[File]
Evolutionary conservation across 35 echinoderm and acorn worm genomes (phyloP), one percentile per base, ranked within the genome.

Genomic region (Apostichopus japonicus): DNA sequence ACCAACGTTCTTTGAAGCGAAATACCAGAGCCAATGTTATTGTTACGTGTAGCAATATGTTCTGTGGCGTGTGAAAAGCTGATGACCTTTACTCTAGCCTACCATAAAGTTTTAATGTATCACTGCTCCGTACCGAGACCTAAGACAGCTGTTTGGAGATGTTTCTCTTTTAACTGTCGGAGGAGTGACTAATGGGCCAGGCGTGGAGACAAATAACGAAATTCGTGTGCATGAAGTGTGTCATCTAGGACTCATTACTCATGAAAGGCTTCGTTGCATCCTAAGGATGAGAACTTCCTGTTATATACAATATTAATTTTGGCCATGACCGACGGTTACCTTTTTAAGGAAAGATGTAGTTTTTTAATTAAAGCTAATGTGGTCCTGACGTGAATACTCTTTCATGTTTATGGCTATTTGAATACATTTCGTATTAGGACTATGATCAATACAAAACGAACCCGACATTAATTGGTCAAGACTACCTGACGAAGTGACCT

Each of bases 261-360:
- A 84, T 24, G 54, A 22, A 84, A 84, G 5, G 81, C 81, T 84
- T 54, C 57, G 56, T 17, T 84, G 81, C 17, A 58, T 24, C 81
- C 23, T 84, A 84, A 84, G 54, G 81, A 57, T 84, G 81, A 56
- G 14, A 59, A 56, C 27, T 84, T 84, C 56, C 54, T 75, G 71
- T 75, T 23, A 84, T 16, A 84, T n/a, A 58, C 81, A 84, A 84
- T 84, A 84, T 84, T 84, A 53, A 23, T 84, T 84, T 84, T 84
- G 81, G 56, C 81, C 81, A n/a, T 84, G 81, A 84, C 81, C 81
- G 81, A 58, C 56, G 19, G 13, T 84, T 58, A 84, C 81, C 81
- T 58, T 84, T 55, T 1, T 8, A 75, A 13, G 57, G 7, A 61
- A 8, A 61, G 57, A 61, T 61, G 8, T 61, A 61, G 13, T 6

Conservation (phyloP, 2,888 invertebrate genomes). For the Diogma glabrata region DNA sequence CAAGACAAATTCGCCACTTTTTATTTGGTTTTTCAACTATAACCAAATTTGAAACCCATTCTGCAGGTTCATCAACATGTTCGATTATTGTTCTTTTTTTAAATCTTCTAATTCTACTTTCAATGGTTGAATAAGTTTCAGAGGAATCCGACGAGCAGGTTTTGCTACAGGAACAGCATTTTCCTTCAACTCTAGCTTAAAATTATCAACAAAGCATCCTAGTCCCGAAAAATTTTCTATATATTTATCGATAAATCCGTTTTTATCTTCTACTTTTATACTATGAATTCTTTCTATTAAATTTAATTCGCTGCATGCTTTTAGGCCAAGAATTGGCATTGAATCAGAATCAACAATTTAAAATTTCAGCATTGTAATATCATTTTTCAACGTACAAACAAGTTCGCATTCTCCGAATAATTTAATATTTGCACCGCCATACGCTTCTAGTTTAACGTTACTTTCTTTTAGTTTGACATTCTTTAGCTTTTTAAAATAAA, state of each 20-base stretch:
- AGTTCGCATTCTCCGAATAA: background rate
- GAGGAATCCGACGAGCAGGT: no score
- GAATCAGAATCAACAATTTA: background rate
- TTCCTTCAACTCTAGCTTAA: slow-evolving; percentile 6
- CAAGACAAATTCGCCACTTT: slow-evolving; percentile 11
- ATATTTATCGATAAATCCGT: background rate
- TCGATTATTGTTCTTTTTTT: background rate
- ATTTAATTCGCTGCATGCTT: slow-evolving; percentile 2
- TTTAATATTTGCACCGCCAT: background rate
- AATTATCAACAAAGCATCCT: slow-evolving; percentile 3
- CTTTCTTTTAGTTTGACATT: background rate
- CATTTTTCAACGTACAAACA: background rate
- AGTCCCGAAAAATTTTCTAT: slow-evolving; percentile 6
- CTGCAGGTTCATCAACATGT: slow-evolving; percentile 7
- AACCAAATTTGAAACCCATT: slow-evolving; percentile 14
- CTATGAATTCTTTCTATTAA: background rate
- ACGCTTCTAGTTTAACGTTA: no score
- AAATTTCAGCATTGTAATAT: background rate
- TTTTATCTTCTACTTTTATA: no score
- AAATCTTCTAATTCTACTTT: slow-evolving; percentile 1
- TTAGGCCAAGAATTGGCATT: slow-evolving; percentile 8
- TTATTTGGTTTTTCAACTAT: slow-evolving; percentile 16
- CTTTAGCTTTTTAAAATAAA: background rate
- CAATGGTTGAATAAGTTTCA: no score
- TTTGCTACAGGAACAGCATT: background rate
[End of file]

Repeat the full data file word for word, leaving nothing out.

Evolutionary conservation across 35 echinoderm and acorn worm genomes (phyloP), one percentile per base, ranked within the genome.

Genomic region (Apostichopus japonicus): DNA sequence ACCAACGTTCTTTGAAGCGAAATACCAGAGCCAATGTTATTGTTACGTGTAGCAATATGTTCTGTGGCGTGTGAAAAGCTGATGACCTTTACTCTAGCCTACCATAAAGTTTTAATGTATCACTGCTCCGTACCGAGACCTAAGACAGCTGTTTGGAGATGTTTCTCTTTTAACTGTCGGAGGAGTGACTAATGGGCCAGGCGTGGAGACAAATAACGAAATTCGTGTGCATGAAGTGTGTCATCTAGGACTCATTACTCATGAAAGGCTTCGTTGCATCCTAAGGATGAGAACTTCCTGTTATATACAATATTAATTTTGGCCATGACCGACGGTTACCTTTTTAAGGAAAGATGTAGTTTTTTAATTAAAGCTAATGTGGTCCTGACGTGAATACTCTTTCATGTTTATGGCTATTTGAATACATTTCGTATTAGGACTATGATCAATACAAAACGAACCCGACATTAATTGGTCAAGACTACCTGACGAAGTGACCT

Each of bases 261-360:
- A 84, T 24, G 54, A 22, A 84, A 84, G 5, G 81, C 81, T 84
- T 54, C 57, G 56, T 17, T 84, G 81, C 17, A 58, T 24, C 81
- C 23, T 84, A 84, A 84, G 54, G 81, A 57, T 84, G 81, A 56
- G 14, A 59, A 56, C 27, T 84, T 84, C 56, C 54, T 75, G 71
- T 75, T 23, A 84, T 16, A 84, T n/a, A 58, C 81, A 84, A 84
- T 84, A 84, T 84, T 84, A 53, A 23, T 84, T 84, T 84, T 84
- G 81, G 56, C 81, C 81, A n/a, T 84, G 81, A 84, C 81, C 81
- G 81, A 58, C 56, G 19, G 13, T 84, T 58, A 84, C 81, C 81
- T 58, T 84, T 55, T 1, T 8, A 75, A 13, G 57, G 7, A 61
- A 8, A 61, G 57, A 61, T 61, G 8, T 61, A 61, G 13, T 6

Conservation (phyloP, 2,888 invertebrate genomes). For the Diogma glabrata region DNA sequence CAAGACAAATTCGCCACTTTTTATTTGGTTTTTCAACTATAACCAAATTTGAAACCCATTCTGCAGGTTCATCAACATGTTCGATTATTGTTCTTTTTTTAAATCTTCTAATTCTACTTTCAATGGTTGAATAAGTTTCAGAGGAATCCGACGAGCAGGTTTTGCTACAGGAACAGCATTTTCCTTCAACTCTAGCTTAAAATTATCAACAAAGCATCCTAGTCCCGAAAAATTTTCTATATATTTATCGATAAATCCGTTTTTATCTTCTACTTTTATACTATGAATTCTTTCTATTAAATTTAATTCGCTGCATGCTTTTAGGCCAAGAATTGGCATTGAATCAGAATCAACAATTTAAAATTTCAGCATTGTAATATCATTTTTCAACGTACAAACAAGTTCGCATTCTCCGAATAATTTAATATTTGCACCGCCATACGCTTCTAGTTTAACGTTACTTTCTTTTAGTTTGACATTCTTTAGCTTTTTAAAATAAA, state of each 20-base stretch:
- AGTTCGCATTCTCCGAATAA: background rate
- GAGGAATCCGACGAGCAGGT: no score
- GAATCAGAATCAACAATTTA: background rate
- TTCCTTCAACTCTAGCTTAA: slow-evolving; percentile 6
- CAAGACAAATTCGCCACTTT: slow-evolving; percentile 11
- ATATTTATCGATAAATCCGT: background rate
- TCGATTATTGTTCTTTTTTT: background rate
- ATTTAATTCGCTGCATGCTT: slow-evolving; percentile 2
- TTTAATATTTGCACCGCCAT: background rate
- AATTATCAACAAAGCATCCT: slow-evolving; percentile 3
- CTTTCTTTTAGTTTGACATT: background rate
- CATTTTTCAACGTACAAACA: background rate
- AGTCCCGAAAAATTTTCTAT: slow-evolving; percentile 6
- CTGCAGGTTCATCAACATGT: slow-evolving; percentile 7
- AACCAAATTTGAAACCCATT: slow-evolving; percentile 14
- CTATGAATTCTTTCTATTAA: background rate
- ACGCTTCTAGTTTAACGTTA: no score
- AAATTTCAGCATTGTAATAT: background rate
- TTTTATCTTCTACTTTTATA: no score
- AAATCTTCTAATTCTACTTT: slow-evolving; percentile 1
- TTAGGCCAAGAATTGGCATT: slow-evolving; percentile 8
- TTATTTGGTTTTTCAACTAT: slow-evolving; percentile 16
- CTTTAGCTTTTTAAAATAAA: background rate
- CAATGGTTGAATAAGTTTCA: no score
- TTTGCTACAGGAACAGCATT: background rate